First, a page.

The bag 50 is preferably fabricated of a closely woven synthetic fabric material. The bag is formed with a bottom panel 54 and a top 56 panel of generally similar shape, joined together by a pair of sides 58, a front panel 60 and a rear panel 62. The rear panel 62 is somewhat narrower than the front 60 so that the sides 58 are not parallel but taper slightly toward one another in the direction of the rear. The rear end 62 is formed as an integral section with the sides 58 and the corners are gently rounded. The forward end 60 is flat, giving the bag a generally tear-dropped shape. The sides 58, 60 and 62 extend generally normally to the top 56 and the bottom 54 when the bag is in its extended shape.

In order to retain the bag in its extended shape a pair of fabric pockets 64 are formed on the interior of the sides 58 of the bag adjacent to the intersection of those two sides with the forward end 60. The pockets are sewn to the sides 58 along their top and bottom and have their rearwardly extending edges open. An elongated rectangular sheet of plastic stiffening material 66 has its two elongated ends inserted in the opposed pockets so that the stiffening material runs along the interior of the two sides 58 and the back 62 in a U-shape. The stiffening material has a height slightly less than that of the sides 58 and maintains the bag in a substantially extended position. The plastic 64 is readily deformable so as to maintain the deformability of the bag.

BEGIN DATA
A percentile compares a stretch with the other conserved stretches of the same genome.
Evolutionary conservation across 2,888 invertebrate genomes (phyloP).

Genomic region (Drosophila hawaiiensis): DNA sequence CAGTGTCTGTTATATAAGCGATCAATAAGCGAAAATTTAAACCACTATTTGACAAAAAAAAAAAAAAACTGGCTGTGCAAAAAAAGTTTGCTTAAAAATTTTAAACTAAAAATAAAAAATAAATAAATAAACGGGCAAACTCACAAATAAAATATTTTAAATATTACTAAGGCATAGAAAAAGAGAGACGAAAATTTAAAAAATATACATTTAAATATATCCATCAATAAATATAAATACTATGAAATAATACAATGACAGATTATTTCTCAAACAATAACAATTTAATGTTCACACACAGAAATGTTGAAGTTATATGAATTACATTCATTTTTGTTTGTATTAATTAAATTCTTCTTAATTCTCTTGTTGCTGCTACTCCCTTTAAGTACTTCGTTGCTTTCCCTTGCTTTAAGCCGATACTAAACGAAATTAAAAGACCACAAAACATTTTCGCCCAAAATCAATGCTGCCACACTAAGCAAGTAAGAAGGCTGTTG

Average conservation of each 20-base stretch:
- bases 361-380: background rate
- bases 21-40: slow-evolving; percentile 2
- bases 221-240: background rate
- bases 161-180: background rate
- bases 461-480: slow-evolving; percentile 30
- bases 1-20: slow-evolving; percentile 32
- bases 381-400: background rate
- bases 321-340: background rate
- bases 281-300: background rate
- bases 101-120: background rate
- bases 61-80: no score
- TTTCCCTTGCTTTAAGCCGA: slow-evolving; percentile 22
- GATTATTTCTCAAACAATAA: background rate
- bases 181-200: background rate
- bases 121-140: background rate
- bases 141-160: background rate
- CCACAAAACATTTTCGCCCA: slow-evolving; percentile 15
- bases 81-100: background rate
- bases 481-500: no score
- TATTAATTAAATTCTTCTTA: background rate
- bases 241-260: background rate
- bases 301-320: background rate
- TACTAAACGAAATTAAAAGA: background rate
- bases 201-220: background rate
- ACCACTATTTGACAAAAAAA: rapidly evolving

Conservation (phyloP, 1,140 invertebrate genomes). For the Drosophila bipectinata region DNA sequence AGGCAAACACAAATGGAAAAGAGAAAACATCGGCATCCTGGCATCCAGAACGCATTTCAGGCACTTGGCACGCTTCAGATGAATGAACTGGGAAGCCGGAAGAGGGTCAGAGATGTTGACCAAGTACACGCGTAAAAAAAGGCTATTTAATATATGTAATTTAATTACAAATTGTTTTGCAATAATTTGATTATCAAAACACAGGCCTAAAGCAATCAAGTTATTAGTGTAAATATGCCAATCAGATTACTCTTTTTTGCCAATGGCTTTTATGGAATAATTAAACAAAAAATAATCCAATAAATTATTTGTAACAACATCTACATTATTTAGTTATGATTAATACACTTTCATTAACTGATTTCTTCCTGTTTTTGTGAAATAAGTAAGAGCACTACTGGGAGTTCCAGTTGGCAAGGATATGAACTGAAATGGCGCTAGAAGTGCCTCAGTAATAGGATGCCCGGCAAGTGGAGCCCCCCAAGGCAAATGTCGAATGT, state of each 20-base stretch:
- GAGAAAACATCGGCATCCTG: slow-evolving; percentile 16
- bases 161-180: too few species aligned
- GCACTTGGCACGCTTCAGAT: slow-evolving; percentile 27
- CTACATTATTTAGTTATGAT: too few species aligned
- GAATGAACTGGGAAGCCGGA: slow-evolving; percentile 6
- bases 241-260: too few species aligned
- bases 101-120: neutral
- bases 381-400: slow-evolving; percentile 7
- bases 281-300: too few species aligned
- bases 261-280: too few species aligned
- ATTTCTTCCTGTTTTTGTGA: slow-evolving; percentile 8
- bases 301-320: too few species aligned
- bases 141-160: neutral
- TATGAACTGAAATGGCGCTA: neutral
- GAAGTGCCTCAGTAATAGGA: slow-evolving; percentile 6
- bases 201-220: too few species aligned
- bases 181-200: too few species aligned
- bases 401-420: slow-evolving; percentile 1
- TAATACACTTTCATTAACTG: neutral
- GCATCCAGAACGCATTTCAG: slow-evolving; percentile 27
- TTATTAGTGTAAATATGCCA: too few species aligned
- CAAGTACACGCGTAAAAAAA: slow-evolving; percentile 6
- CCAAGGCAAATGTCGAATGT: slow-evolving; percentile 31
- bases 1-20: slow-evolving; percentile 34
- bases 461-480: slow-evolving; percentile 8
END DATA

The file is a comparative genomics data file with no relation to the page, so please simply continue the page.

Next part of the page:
The top panel 56 is permanently joined to the top edge of the forward end of the bag 60 and is releasably retained to the sides and rear of the bag by a zipper 68. The zipper preferably has a pair of slide members 70 so that it may be opened from either side. When the zipper is fully opened, the top 56 may be lifted about its joinder with the top edge of the front 60, in the manner of a flap, so that a rider positioned on seat 18 of the motorcycle 10 may have full access to the interior of the bag 50.

The zipper 68 is protected by a short, downward extending channel 71 which extends around the perimeter of the side and rear edges of the flap to extend over the zipper when the bag is closed to protect the zipper from the weather. Since the zipper does not extend across the front 60 of the bag which is primarily exposed to the weather when the motorcycle is in use, the zipper is well protected from atmospheric precipitation.

A rectangular sheet of flexible plastic 72 is sewn to the top 56 of the bag at its four edges. The plastic sheet acts as a map protector. Access may be had to the area between the protector 72 and the underlying surface of the top panel of the bag 56 by means of a laterally extending slit 74 formed in the bag top 56, beneath the protector. Thus, when the top 56 is lifted, maps and other material may be inserted and removed from the area beneath the protector 72. When the zipper 68 is closed the material beneath the protector 72 is directly visible to a rider on a motorcycle.

The bottom of the bag 54 has a fabric pocket 78 formed on its outer side. The pocket 78 is slightly narrower and shorter than the bottom panel 54 of the bag 50. It is sewn to the outside of the bottom panel along its sides and along a line parallel to the forward end 60 of the bag, leaving the edge along the bottom side of the bag 62 open.